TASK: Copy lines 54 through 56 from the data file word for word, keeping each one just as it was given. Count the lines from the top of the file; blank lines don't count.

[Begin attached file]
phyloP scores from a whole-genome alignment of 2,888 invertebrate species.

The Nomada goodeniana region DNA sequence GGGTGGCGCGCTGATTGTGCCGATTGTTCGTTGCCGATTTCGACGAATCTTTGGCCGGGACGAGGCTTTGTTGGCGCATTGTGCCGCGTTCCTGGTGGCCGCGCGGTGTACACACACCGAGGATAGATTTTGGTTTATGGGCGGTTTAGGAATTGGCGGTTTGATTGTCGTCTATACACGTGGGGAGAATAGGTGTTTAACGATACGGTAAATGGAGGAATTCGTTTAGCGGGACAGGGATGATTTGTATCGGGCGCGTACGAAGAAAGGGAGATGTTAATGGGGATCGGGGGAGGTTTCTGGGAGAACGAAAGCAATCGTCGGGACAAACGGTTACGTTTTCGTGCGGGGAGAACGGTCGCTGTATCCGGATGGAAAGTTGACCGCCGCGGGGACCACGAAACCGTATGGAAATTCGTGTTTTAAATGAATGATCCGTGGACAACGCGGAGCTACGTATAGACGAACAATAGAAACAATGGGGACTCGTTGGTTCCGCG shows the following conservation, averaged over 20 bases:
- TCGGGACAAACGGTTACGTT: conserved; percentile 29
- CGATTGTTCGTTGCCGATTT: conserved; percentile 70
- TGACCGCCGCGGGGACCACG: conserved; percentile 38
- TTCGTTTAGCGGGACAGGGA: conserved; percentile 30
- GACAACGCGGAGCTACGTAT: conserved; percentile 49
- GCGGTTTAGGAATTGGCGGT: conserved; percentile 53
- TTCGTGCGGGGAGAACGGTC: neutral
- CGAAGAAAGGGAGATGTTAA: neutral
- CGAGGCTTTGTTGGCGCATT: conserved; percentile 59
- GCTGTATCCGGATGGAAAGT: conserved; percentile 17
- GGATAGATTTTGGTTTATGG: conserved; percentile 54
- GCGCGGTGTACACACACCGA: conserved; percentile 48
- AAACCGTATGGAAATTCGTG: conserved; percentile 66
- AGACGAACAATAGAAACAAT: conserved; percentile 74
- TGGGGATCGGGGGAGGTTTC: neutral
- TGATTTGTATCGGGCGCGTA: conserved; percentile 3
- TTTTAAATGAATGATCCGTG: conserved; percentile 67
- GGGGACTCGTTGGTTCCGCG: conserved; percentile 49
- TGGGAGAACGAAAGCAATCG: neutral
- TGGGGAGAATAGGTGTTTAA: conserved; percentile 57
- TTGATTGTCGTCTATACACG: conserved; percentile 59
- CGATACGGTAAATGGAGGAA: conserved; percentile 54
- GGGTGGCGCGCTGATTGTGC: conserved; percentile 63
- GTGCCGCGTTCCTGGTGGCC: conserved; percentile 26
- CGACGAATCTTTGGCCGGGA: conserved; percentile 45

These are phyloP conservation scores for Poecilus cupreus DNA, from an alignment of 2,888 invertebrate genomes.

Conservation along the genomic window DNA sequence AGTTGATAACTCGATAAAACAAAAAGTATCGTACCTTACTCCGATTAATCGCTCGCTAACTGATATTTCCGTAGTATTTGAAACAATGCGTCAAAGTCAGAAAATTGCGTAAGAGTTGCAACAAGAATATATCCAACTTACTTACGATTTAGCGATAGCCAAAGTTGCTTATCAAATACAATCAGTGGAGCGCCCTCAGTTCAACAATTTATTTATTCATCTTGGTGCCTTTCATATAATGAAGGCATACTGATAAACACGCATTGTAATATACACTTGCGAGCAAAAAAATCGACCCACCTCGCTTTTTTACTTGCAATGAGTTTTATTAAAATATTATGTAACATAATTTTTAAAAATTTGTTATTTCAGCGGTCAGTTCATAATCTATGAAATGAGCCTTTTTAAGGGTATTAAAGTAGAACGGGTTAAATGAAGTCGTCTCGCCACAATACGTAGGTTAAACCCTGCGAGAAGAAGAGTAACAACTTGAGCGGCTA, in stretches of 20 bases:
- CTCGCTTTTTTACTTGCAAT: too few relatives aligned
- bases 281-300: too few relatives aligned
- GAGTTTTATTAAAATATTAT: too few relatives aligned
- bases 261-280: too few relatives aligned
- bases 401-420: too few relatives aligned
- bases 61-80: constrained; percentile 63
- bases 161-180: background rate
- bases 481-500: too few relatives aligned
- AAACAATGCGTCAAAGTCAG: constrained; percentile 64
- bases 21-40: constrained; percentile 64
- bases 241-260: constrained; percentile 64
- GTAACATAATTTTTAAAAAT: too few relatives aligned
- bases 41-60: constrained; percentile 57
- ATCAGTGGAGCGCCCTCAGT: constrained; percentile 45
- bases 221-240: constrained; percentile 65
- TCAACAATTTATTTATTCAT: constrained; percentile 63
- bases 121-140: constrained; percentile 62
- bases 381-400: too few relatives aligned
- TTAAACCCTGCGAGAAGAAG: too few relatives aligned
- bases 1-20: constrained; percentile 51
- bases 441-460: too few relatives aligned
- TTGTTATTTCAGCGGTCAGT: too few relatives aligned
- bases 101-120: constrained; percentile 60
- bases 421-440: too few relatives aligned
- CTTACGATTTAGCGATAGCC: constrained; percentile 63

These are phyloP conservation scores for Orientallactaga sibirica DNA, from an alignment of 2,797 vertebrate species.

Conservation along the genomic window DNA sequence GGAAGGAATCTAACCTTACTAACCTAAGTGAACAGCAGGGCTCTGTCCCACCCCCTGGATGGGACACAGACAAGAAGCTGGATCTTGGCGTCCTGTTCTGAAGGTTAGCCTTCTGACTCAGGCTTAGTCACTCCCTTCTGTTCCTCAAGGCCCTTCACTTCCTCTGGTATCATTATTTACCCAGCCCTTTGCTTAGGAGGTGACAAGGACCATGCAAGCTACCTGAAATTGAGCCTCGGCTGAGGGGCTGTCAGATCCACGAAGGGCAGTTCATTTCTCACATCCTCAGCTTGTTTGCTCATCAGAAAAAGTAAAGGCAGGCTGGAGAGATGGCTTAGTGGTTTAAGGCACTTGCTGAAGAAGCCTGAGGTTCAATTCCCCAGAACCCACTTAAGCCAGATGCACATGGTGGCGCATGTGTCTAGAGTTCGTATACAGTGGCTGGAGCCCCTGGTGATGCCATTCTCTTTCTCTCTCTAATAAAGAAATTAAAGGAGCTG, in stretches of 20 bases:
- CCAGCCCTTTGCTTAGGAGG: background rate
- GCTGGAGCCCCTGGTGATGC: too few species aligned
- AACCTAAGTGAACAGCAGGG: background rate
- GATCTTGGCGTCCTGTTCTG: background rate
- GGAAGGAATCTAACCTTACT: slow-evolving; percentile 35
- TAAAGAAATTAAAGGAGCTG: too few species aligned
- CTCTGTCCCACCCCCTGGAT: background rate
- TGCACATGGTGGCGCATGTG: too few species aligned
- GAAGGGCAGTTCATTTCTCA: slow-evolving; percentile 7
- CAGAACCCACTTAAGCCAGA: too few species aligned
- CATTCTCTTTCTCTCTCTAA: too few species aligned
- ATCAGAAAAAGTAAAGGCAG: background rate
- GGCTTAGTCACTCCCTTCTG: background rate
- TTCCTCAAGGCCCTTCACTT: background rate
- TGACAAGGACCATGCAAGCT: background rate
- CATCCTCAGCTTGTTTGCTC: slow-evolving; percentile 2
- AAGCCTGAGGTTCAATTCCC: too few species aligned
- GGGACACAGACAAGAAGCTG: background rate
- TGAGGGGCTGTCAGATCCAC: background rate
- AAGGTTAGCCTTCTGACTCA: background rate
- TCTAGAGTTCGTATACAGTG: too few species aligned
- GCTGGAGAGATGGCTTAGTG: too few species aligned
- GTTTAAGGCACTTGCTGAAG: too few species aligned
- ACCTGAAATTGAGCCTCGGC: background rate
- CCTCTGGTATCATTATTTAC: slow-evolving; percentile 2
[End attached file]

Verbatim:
- CTTACGATTTAGCGATAGCC: constrained; percentile 63

These are phyloP conservation scores for Orientallactaga sibirica DNA, from an alignment of 2,797 vertebrate species.

Conservation along the genomic window DNA sequence GGAAGGAATCTAACCTTACTAACCTAAGTGAACAGCAGGGCTCTGTCCCACCCCCTGGATGGGACACAGACAAGAAGCTGGATCTTGGCGTCCTGTTCTGAAGGTTAGCCTTCTGACTCAGGCTTAGTCACTCCCTTCTGTTCCTCAAGGCCCTTCACTTCCTCTGGTATCATTATTTACCCAGCCCTTTGCTTAGGAGGTGACAAGGACCATGCAAGCTACCTGAAATTGAGCCTCGGCTGAGGGGCTGTCAGATCCACGAAGGGCAGTTCATTTCTCACATCCTCAGCTTGTTTGCTCATCAGAAAAAGTAAAGGCAGGCTGGAGAGATGGCTTAGTGGTTTAAGGCACTTGCTGAAGAAGCCTGAGGTTCAATTCCCCAGAACCCACTTAAGCCAGATGCACATGGTGGCGCATGTGTCTAGAGTTCGTATACAGTGGCTGGAGCCCCTGGTGATGCCATTCTCTTTCTCTCTCTAATAAAGAAATTAAAGGAGCTG, in stretches of 20 bases: